On Thursday, Niinisto tweeted for speaking with Ukrainian President Volodymyr Zelenskyy about Finland’s firm support for Ukraine and the country’s intention to join NATO. Niinisto said Zelenskyy “expressed his full support for it”.

In 2017, Sweden and Finland joined the UK-led Joint Expeditionary Force, which is designed to be more flexible and responsive than the larger NATO alliance. The force uses NATO standards and doctrines so it can operate in conjunction with the Alliance, the United Nations or other multinational coalitions.

The force has been fully operational since 2018 and has conducted a number of exercises both independently and in cooperation with NATO.

Russia’s aggression in Ukraine prompted Finland and Sweden to reconsider their traditions of military non-alignment and thinking about joining NATO yourself. Public opinion in the two countries quickly began to shift in favor of membership, first in Finland and somewhat later in Sweden after Russia invaded Ukraine on February 24.

The latest public opinion poll, conducted by Finnish public broadcaster YLE earlier this week, showed that 76% of Finns are in favor of joining NATO, a big change from previous years when only 20-30% of respondents wanted such a military one endorsed alignment.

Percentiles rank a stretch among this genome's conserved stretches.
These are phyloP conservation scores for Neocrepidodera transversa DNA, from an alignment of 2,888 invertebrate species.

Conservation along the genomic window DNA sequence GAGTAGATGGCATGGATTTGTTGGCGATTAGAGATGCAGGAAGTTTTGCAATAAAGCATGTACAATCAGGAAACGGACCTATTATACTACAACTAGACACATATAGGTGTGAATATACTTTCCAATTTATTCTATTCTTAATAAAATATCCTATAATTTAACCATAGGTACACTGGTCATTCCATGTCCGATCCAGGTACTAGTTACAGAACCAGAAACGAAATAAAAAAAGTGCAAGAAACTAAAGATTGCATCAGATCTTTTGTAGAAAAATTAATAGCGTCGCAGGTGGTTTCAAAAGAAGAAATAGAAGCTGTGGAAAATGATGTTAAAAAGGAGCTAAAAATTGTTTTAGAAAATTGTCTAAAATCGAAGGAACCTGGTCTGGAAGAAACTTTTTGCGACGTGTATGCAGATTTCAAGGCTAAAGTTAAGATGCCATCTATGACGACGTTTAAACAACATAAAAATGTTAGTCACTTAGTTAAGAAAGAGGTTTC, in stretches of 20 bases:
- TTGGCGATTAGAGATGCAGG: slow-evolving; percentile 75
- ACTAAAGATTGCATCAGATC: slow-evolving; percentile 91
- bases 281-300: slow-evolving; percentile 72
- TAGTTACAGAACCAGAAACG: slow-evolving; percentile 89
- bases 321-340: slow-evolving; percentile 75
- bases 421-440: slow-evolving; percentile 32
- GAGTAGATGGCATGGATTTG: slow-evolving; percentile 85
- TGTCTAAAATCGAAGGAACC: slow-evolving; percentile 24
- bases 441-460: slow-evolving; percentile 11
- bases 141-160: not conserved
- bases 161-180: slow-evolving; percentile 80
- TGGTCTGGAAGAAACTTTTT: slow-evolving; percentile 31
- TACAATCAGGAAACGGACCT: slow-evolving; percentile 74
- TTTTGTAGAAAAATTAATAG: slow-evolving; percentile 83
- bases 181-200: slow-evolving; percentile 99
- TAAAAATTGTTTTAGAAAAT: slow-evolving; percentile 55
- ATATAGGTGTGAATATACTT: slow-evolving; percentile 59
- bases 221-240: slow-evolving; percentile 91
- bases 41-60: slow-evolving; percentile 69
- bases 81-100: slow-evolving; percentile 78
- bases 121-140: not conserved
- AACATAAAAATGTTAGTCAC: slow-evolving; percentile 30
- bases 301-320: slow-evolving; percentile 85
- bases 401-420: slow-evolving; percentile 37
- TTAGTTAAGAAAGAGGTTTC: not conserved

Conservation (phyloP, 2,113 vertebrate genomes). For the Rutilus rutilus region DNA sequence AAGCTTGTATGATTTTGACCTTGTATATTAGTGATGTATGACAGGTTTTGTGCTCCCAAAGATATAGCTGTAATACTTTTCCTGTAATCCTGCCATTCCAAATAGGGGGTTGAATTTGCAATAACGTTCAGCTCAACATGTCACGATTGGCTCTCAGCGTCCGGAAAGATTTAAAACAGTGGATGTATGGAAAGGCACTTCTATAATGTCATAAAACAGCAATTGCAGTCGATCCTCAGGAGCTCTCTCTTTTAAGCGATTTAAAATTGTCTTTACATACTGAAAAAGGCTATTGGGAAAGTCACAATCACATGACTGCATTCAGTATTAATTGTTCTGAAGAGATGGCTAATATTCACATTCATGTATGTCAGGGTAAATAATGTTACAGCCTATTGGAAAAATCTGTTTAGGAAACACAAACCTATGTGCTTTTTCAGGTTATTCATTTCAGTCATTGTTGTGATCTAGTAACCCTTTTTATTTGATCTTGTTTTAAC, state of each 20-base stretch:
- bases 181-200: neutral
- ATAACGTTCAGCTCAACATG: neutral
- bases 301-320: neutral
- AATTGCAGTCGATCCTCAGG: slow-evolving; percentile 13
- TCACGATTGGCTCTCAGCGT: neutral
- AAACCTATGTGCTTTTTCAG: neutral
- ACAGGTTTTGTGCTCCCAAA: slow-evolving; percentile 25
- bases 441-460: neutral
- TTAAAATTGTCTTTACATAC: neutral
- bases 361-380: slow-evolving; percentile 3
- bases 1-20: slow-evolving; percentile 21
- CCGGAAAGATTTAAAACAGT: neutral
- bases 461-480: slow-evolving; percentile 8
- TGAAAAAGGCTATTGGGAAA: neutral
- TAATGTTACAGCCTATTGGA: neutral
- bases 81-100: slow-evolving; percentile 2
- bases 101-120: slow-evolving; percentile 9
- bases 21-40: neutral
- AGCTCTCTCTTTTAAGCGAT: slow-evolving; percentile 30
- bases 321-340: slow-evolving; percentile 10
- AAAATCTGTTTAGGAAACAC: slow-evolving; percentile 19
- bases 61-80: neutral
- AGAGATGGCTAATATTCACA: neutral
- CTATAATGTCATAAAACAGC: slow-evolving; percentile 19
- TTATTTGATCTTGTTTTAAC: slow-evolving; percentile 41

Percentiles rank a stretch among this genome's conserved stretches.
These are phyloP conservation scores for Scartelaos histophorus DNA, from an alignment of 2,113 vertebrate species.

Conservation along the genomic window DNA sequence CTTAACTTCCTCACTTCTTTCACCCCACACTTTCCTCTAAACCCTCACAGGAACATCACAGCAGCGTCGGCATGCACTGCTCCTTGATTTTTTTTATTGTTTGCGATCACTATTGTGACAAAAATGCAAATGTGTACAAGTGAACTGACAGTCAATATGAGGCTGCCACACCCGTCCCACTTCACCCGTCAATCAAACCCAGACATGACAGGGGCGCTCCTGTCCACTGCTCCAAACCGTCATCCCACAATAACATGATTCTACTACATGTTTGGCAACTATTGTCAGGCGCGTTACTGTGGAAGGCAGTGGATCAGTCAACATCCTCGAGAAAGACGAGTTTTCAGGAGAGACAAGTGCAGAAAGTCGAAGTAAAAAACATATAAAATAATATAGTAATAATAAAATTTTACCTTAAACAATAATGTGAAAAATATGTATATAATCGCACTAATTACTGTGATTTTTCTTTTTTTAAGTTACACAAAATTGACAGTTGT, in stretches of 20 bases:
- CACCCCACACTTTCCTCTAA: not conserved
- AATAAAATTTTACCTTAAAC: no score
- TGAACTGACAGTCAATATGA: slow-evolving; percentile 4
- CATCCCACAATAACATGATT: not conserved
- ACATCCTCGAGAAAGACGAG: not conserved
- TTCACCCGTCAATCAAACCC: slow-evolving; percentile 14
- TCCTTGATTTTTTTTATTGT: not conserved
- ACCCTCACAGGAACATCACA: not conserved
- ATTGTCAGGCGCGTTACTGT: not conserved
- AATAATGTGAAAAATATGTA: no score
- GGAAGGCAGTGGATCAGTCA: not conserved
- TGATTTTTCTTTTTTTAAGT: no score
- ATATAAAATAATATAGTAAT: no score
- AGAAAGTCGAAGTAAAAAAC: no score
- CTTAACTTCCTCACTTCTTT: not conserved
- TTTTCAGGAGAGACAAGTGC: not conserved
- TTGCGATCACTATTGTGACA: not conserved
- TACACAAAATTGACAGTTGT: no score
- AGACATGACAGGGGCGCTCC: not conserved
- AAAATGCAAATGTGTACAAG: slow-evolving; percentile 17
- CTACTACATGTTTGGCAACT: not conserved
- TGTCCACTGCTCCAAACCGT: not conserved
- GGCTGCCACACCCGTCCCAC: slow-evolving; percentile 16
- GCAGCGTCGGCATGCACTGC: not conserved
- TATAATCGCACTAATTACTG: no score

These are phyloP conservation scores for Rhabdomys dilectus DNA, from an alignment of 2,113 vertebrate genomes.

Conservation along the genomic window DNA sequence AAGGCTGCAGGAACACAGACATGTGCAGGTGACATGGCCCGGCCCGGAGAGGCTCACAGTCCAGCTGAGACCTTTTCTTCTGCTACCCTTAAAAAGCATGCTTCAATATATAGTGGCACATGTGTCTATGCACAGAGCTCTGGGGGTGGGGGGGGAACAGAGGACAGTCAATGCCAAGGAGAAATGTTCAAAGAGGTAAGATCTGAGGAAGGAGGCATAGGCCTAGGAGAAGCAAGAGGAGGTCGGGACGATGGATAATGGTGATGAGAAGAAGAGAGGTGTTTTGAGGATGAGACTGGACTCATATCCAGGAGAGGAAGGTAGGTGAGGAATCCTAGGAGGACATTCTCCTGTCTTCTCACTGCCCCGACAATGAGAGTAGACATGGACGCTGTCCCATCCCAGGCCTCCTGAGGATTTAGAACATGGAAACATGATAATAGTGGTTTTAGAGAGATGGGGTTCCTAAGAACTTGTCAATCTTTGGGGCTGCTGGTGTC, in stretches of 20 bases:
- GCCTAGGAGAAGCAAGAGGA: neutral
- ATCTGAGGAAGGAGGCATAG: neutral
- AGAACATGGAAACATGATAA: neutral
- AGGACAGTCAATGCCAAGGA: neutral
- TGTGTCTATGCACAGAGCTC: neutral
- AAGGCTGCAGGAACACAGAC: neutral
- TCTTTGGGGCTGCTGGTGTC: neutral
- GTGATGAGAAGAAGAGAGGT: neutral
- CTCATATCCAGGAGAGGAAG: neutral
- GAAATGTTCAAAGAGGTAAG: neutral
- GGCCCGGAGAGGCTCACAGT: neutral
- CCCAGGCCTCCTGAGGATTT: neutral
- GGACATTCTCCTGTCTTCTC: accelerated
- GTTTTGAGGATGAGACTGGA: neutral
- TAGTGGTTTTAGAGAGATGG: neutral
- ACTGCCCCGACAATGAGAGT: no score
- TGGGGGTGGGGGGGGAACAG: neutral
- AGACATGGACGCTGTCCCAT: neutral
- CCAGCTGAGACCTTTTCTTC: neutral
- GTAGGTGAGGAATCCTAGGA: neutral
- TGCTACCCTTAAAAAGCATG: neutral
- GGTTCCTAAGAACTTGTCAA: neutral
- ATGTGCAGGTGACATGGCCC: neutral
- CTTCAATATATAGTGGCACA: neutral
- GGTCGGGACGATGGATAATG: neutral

When Niinisto and Marin made their announcement on Thursday, Finnish Foreign Minister Pekka Haavisto, speaking to European Union lawmakers, said Russia’s unpredictable behavior was a serious problem for Finland. He referred to Moscow’s willingness to conduct “high-risk operations” that could result in many casualties, including among Russians.

Should Finland join NATO, it would be the biggest shift in the Nordic country’s defense and security policies since World War II, when it fought the Soviet Union.

During the Cold War, Finland stayed away from NATO so as not to provoke the Soviet Union, choosing instead to remain a neutral buffer between East and West while maintaining good relations with Moscow and also the United States.

NATO Secretary General Jens Stoltenberg said the military alliance will welcome Finland and Sweden – both of which have strong, modern militaries – with open arms and he expects a quick and smooth accession process.

NATO officials say the Nordic duo’s accession process could be completed “in a couple of weeks”. The most time-consuming part of the process – the ratification of the country’s protocol by existing NATO members – could be completed in less time than the roughly four months it took West Germany, Turkey and Greece to join in the 1950s when it only gave 12 members ratifying their motions.

“These are not normal times,” a NATO official said this week, discussing possible requests from Finland and Sweden. The official briefed reporters on the accession process on the condition that he not be named as no application had been made by the two countries.


Lorne Cook in Brussels and Jan M. Olsen in Copenhagen, Denmark contributed to this report.


Follow AP’s coverage of the war at

Leave a Reply

Your email address will not be published.